The essays which are collected here present objective and provocative analyses of the events in Poland that led to the formation of autonomous (nongovernmental) social structures in the 1970’s, the growth of Solidarity, the struggle within the Polish Communist Party in 1980-1981, and General Wojciech Jaruzelski’s declaration of martial law on December 13, 1981. The significance of these events, however, goes far beyond the borders of Poland. Michnik describes them not only as an apologist for Solidarity but also as a historian with an extremely broad perspective. Average Americans probably sympathized with the Polish attempt to create Solidarity; when it was finally crushed by the military, many people thought, “This is unfortunate, but such are the realities of naked force—the Polish people will have to give in.” Very likely this was the impression formed by the average observer at a great distance from the actual events. Adam Michnik presents a strikingly different picture and interpretation.
In Michnik’s version, the declaration of the state of war was a political disaster for the regime. The period between August, 1980, and December, 1981, was only one phase in a longer struggle that Michnik describes as “a dramatic wrestling match between the totalitarian power and a society searching for a way to attain autonomy. . . . It ended with a setback for the independent society and a disaster for the totalitarian state. For disaster is an appropriate name for a situation in which workers are confronted by tanks instead of debates.” Michnik’s analysis of the evolution of Polish society after World War II—and especially after the revolt of 1956—is revealing. Throughout the forty-year postwar period, constant pressure was exerted by society to reform the Communist regime, resulting in different attitudes and approaches. Michnik calls the two major concepts of reform “revisionist” and “neopositivist.” The revisionists wanted to act within the framework of the Communist Party and Marxist doctrine. They wanted to transform from within both the Party and doctrine in the direction of democratic reform and common sense. Party members and adherents to Marxism, he says, were not completely people of ill will; many had democratic, progressive instincts. In this group were thinkers and writers such as Leszek Koakowski, Edward Lipiski, Kazimierz Brandys, Adam Wayk, and Wiktor Woroszylski. The neopositivists looked for structures outside the Party to provide reform or evolution, such as the Catholic Church; they took for granted Poland’s loyalty to the Soviet Union while at the same time rejecting Marxist doctrine and Socialist ideology. These two groups shared, however, the conviction that change would come from above. Both revisionists and neopositivists counted on positive evolution in the Party that would derive from the rational policies of wise leaders, not from incessant public pressure. According to Michnik, most of the oppositionist initiatives during the period from 1956 to 1968 came from these two groups—especially the revisionists—and not from the consistent anti-Communists.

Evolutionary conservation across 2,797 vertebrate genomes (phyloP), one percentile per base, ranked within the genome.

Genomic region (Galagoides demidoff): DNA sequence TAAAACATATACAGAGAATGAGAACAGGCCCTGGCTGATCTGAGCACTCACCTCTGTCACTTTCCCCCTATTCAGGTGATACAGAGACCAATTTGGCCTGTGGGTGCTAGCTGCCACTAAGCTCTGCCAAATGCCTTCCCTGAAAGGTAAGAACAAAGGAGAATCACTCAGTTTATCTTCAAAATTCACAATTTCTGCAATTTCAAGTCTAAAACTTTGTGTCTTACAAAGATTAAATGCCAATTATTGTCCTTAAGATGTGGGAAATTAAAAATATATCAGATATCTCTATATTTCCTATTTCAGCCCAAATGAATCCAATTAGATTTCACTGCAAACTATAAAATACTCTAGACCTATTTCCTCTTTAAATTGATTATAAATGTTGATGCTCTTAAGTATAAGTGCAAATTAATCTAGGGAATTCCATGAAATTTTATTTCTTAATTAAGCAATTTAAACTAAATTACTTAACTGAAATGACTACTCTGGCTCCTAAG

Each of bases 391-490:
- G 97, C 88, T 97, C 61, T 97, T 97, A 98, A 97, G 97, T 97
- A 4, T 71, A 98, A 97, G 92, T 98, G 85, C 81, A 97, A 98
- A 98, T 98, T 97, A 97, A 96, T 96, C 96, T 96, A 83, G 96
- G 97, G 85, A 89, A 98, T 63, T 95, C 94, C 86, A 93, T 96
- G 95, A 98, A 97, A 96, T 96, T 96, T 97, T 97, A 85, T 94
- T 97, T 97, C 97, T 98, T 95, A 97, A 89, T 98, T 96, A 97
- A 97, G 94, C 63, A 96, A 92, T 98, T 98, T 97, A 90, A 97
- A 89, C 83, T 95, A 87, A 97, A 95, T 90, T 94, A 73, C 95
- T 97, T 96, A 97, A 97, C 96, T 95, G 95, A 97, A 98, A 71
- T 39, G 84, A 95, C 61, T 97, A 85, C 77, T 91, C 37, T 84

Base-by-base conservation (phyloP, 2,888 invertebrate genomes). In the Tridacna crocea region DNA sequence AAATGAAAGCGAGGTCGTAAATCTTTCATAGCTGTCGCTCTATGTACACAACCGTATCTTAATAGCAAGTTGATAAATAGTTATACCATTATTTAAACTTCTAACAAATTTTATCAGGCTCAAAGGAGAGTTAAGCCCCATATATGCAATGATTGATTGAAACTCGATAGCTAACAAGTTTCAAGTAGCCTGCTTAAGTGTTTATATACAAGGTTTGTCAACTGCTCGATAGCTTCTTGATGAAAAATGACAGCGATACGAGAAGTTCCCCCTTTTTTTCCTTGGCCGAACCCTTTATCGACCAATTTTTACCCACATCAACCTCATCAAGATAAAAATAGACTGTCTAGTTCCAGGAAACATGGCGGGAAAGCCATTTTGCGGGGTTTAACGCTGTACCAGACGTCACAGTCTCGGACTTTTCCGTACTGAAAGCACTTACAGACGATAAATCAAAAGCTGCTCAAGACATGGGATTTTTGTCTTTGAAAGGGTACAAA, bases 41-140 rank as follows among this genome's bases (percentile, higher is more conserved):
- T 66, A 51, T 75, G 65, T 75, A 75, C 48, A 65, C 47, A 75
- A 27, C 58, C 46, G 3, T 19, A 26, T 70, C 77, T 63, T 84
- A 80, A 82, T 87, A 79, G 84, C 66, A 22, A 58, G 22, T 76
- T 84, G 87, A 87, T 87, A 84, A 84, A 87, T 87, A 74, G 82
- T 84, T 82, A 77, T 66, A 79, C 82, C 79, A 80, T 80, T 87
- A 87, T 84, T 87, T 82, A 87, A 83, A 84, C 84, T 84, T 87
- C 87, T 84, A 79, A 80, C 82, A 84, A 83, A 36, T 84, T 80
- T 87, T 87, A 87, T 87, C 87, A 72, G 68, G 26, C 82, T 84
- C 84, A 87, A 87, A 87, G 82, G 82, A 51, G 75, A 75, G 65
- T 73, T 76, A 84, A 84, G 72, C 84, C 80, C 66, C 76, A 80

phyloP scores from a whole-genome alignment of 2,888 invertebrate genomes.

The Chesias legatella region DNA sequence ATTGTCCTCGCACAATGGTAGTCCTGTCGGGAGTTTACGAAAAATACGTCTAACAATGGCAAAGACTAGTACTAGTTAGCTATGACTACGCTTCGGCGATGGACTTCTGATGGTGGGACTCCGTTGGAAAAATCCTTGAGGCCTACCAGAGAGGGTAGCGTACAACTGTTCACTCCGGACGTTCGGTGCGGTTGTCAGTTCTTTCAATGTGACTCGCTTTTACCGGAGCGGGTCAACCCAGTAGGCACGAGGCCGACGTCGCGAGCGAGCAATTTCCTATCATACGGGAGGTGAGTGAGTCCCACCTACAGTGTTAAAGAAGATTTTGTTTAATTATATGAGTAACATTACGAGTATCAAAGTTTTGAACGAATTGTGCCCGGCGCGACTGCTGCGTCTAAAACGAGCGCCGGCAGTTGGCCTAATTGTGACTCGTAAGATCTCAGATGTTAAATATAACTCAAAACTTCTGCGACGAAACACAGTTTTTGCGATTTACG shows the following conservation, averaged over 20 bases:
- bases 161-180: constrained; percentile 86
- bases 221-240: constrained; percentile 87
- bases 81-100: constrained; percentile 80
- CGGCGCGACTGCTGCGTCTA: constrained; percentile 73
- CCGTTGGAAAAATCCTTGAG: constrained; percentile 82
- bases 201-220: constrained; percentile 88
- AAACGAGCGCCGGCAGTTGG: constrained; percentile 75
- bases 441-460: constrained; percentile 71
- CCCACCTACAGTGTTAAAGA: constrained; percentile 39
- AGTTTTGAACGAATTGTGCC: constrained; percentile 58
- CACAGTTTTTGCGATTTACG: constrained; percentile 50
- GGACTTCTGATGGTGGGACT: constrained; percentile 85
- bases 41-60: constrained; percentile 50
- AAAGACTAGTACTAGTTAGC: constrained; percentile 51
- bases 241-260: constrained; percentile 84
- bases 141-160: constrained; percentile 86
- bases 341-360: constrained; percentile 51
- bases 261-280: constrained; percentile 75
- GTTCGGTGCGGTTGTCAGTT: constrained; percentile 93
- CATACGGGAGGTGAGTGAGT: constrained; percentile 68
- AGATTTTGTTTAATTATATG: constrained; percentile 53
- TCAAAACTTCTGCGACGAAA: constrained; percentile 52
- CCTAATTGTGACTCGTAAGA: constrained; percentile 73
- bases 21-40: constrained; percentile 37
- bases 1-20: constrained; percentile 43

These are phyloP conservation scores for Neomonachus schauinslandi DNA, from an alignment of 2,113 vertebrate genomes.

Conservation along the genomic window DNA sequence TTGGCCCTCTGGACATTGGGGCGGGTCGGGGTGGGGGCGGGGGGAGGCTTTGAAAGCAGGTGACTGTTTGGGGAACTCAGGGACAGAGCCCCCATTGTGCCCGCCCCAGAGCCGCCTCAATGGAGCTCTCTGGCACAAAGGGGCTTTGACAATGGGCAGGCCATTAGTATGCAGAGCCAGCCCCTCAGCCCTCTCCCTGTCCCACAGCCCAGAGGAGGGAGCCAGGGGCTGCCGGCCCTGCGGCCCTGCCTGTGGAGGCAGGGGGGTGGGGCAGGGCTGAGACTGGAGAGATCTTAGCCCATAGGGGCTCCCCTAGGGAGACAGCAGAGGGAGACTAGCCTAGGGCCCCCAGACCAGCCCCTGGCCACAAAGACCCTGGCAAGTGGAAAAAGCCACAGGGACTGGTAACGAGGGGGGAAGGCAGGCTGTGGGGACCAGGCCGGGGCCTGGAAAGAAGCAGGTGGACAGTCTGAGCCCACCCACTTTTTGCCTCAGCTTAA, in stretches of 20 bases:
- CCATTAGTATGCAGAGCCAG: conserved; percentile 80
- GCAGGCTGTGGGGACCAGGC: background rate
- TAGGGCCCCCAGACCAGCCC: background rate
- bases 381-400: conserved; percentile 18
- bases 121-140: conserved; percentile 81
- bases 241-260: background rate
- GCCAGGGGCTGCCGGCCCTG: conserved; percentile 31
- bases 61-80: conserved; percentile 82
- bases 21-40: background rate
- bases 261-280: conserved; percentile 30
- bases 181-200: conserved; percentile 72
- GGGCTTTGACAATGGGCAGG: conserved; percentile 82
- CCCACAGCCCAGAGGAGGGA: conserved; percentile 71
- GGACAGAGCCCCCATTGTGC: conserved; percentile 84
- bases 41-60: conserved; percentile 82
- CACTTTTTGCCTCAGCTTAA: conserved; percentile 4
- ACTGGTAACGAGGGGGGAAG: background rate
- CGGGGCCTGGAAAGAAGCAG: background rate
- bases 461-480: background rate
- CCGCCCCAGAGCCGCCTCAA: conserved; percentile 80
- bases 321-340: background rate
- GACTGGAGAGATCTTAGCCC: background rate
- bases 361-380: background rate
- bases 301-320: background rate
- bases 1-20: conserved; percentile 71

Nineteen sixty-eight was the year, Michnik writes, that revisionism died. It was the year of the Soviet invasion of Czechoslovakia and the enforced end of the Czech attempt to create a broadly based Communist government with...
(The entire section is 2505 words.)